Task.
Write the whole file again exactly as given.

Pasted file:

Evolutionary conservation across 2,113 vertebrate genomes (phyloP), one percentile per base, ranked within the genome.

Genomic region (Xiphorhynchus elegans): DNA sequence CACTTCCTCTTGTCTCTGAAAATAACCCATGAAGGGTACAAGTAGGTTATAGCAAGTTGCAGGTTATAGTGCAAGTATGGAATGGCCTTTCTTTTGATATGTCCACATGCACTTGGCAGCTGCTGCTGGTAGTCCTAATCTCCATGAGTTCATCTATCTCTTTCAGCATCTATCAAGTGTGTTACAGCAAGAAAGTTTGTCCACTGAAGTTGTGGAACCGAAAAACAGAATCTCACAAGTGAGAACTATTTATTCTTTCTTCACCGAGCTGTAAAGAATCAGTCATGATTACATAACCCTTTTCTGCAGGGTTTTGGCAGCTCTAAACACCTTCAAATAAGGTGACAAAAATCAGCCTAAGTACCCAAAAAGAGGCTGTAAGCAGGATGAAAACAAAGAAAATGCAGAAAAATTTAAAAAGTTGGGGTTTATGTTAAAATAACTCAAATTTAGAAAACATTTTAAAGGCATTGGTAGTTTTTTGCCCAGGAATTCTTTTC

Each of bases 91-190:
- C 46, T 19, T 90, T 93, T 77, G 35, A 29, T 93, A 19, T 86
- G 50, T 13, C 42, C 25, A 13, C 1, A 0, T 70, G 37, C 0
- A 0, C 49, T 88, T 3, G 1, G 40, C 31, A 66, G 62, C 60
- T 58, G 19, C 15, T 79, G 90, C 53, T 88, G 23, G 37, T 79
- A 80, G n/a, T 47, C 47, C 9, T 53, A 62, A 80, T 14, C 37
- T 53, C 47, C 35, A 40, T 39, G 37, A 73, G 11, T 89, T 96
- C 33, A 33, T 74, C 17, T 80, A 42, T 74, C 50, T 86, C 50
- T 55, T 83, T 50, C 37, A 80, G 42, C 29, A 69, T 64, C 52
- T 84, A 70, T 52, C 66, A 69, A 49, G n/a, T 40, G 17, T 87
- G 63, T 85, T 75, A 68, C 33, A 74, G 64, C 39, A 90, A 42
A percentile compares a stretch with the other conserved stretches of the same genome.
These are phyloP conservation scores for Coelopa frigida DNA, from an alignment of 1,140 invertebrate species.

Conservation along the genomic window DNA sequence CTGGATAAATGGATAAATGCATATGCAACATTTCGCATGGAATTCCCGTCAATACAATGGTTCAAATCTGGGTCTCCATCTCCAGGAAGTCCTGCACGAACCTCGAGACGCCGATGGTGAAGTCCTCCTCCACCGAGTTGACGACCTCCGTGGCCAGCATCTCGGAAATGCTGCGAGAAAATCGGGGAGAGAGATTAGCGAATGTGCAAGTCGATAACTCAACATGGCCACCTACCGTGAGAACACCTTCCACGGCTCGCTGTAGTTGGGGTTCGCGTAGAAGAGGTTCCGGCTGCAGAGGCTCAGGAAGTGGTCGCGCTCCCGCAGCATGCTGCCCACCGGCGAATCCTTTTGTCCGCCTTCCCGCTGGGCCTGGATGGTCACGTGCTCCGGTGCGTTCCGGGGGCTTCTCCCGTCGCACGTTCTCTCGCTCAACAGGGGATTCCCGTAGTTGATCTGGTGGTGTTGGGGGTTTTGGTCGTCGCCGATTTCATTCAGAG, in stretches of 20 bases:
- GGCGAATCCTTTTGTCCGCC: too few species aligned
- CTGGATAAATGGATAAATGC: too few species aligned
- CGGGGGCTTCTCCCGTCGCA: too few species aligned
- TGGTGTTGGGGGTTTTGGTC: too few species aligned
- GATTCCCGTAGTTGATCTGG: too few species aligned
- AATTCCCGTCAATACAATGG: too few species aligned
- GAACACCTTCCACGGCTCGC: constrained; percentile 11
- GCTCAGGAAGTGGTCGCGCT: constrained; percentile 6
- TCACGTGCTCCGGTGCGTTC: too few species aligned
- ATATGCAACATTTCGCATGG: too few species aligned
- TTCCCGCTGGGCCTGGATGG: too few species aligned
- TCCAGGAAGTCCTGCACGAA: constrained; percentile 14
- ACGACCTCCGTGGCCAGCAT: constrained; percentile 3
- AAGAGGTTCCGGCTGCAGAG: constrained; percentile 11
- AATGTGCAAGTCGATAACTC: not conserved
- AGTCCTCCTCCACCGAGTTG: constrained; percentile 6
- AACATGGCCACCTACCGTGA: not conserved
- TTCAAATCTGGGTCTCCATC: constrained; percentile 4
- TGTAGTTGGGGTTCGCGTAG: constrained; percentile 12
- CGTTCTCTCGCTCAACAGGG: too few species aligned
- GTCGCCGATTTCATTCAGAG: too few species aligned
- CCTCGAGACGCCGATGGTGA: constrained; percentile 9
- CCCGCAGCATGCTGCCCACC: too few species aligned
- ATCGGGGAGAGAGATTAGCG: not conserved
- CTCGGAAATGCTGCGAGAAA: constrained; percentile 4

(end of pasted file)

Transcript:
Evolutionary conservation across 2,113 vertebrate genomes (phyloP), one percentile per base, ranked within the genome.

Genomic region (Xiphorhynchus elegans): DNA sequence CACTTCCTCTTGTCTCTGAAAATAACCCATGAAGGGTACAAGTAGGTTATAGCAAGTTGCAGGTTATAGTGCAAGTATGGAATGGCCTTTCTTTTGATATGTCCACATGCACTTGGCAGCTGCTGCTGGTAGTCCTAATCTCCATGAGTTCATCTATCTCTTTCAGCATCTATCAAGTGTGTTACAGCAAGAAAGTTTGTCCACTGAAGTTGTGGAACCGAAAAACAGAATCTCACAAGTGAGAACTATTTATTCTTTCTTCACCGAGCTGTAAAGAATCAGTCATGATTACATAACCCTTTTCTGCAGGGTTTTGGCAGCTCTAAACACCTTCAAATAAGGTGACAAAAATCAGCCTAAGTACCCAAAAAGAGGCTGTAAGCAGGATGAAAACAAAGAAAATGCAGAAAAATTTAAAAAGTTGGGGTTTATGTTAAAATAACTCAAATTTAGAAAACATTTTAAAGGCATTGGTAGTTTTTTGCCCAGGAATTCTTTTC

Each of bases 91-190:
- C 46, T 19, T 90, T 93, T 77, G 35, A 29, T 93, A 19, T 86
- G 50, T 13, C 42, C 25, A 13, C 1, A 0, T 70, G 37, C 0
- A 0, C 49, T 88, T 3, G 1, G 40, C 31, A 66, G 62, C 60
- T 58, G 19, C 15, T 79, G 90, C 53, T 88, G 23, G 37, T 79
- A 80, G n/a, T 47, C 47, C 9, T 53, A 62, A 80, T 14, C 37
- T 53, C 47, C 35, A 40, T 39, G 37, A 73, G 11, T 89, T 96
- C 33, A 33, T 74, C 17, T 80, A 42, T 74, C 50, T 86, C 50
- T 55, T 83, T 50, C 37, A 80, G 42, C 29, A 69, T 64, C 52
- T 84, A 70, T 52, C 66, A 69, A 49, G n/a, T 40, G 17, T 87
- G 63, T 85, T 75, A 68, C 33, A 74, G 64, C 39, A 90, A 42
A percentile compares a stretch with the other conserved stretches of the same genome.
These are phyloP conservation scores for Coelopa frigida DNA, from an alignment of 1,140 invertebrate species.

Conservation along the genomic window DNA sequence CTGGATAAATGGATAAATGCATATGCAACATTTCGCATGGAATTCCCGTCAATACAATGGTTCAAATCTGGGTCTCCATCTCCAGGAAGTCCTGCACGAACCTCGAGACGCCGATGGTGAAGTCCTCCTCCACCGAGTTGACGACCTCCGTGGCCAGCATCTCGGAAATGCTGCGAGAAAATCGGGGAGAGAGATTAGCGAATGTGCAAGTCGATAACTCAACATGGCCACCTACCGTGAGAACACCTTCCACGGCTCGCTGTAGTTGGGGTTCGCGTAGAAGAGGTTCCGGCTGCAGAGGCTCAGGAAGTGGTCGCGCTCCCGCAGCATGCTGCCCACCGGCGAATCCTTTTGTCCGCCTTCCCGCTGGGCCTGGATGGTCACGTGCTCCGGTGCGTTCCGGGGGCTTCTCCCGTCGCACGTTCTCTCGCTCAACAGGGGATTCCCGTAGTTGATCTGGTGGTGTTGGGGGTTTTGGTCGTCGCCGATTTCATTCAGAG, in stretches of 20 bases:
- GGCGAATCCTTTTGTCCGCC: too few species aligned
- CTGGATAAATGGATAAATGC: too few species aligned
- CGGGGGCTTCTCCCGTCGCA: too few species aligned
- TGGTGTTGGGGGTTTTGGTC: too few species aligned
- GATTCCCGTAGTTGATCTGG: too few species aligned
- AATTCCCGTCAATACAATGG: too few species aligned
- GAACACCTTCCACGGCTCGC: constrained; percentile 11
- GCTCAGGAAGTGGTCGCGCT: constrained; percentile 6
- TCACGTGCTCCGGTGCGTTC: too few species aligned
- ATATGCAACATTTCGCATGG: too few species aligned
- TTCCCGCTGGGCCTGGATGG: too few species aligned
- TCCAGGAAGTCCTGCACGAA: constrained; percentile 14
- ACGACCTCCGTGGCCAGCAT: constrained; percentile 3
- AAGAGGTTCCGGCTGCAGAG: constrained; percentile 11
- AATGTGCAAGTCGATAACTC: not conserved
- AGTCCTCCTCCACCGAGTTG: constrained; percentile 6
- AACATGGCCACCTACCGTGA: not conserved
- TTCAAATCTGGGTCTCCATC: constrained; percentile 4
- TGTAGTTGGGGTTCGCGTAG: constrained; percentile 12
- CGTTCTCTCGCTCAACAGGG: too few species aligned
- GTCGCCGATTTCATTCAGAG: too few species aligned
- CCTCGAGACGCCGATGGTGA: constrained; percentile 9
- CCCGCAGCATGCTGCCCACC: too few species aligned
- ATCGGGGAGAGAGATTAGCG: not conserved
- CTCGGAAATGCTGCGAGAAA: constrained; percentile 4